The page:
It’s Not Your Father’s Endpoint – What if a Mobile Device is Attacked?

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It’s Not Your Father’s Endpoint What if a mobile device is attacked?

In my first blog, I discussed why mobile devices are the likely choice for savvy attackers since they typically have no endpoint protection. Let’s understand what is on the device and how that can impact an enterprise/organization.

The goal of an attacker that is targeting your organization, is not to get personally identifiable information data to sell on the dark web. Their goal is to get company intellectual property. They will do this by finding a device that they can use that is typically unprotected. Then, gain access to the organization’s internal gooey intranet through this device, the servers that are not typically protected from the inside.

Let’s do an exercise. Unlock your mobile device. What is the first thing you typically do after you unlock it?  1) Look for text messages? 2) Check your email? 3) Browse somewhere on the Internet? 4) Open an app needed for work?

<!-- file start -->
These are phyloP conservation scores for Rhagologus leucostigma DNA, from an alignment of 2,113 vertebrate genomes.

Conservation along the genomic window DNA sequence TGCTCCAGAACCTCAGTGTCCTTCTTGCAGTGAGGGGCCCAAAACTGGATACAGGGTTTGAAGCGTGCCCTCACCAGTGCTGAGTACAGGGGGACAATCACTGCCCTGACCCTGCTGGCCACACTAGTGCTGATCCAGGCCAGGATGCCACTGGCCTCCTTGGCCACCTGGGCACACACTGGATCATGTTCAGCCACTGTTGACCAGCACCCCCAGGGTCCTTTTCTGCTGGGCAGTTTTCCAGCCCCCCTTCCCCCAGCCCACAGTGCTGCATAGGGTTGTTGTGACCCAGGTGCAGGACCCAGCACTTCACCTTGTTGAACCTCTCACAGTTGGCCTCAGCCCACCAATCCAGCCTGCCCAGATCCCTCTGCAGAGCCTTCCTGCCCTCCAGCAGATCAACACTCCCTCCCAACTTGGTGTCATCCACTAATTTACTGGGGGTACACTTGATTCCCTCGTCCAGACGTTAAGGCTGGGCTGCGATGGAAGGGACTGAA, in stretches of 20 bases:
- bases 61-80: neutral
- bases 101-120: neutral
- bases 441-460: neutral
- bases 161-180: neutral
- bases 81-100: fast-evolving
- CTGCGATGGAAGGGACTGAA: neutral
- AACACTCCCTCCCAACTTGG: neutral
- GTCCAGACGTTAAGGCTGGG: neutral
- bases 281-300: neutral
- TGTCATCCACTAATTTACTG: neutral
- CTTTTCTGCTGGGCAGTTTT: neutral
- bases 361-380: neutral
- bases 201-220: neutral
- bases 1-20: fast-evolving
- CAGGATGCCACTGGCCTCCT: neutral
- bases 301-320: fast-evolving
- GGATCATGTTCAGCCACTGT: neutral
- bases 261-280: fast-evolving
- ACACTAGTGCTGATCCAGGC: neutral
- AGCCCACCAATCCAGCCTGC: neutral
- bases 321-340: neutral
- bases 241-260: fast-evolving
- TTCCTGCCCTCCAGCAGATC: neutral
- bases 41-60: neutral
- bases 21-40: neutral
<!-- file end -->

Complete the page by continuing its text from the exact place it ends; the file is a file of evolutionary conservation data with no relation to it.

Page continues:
What would happen if an attacker:

  • Accessed your device;
  • Saw your work or personal emails and all attachments;
  • Sent emails as if they were coming from you; and
  • Exfiltrated any data it sees on the device such as photos, emails, text messages, etc.,?  

Damaging Mobile Device Attacks

That would be pretty damaging to your organization. You could have confidential company plans to expand into new territory or maybe military information. Any app and all the data on that device is available to the attacker once they exploit the device to get elevated privileges and gain a foothold on the device.

Scarier yet, they can access your browsing history! In all seriousness, knowing where you have been browsing is another piece in the puzzle to attacking your organization more deeply, perhaps via other vectors.

Another factor to understand is the attacker’s main goal might just be to get a foothold on your device in order to interrogate the target organization’s internal network when the device connects to the internal WiFi.  Not many companies put firewalls in front of their internal WiFi network.

Allowing an attacker to gain access to information on your device opens your organization up to further attacks, brand issues, loss of business and in the case of the military, possible loss of life.

In my next blog, I’ll describe the techniques used to attack mobile devices.



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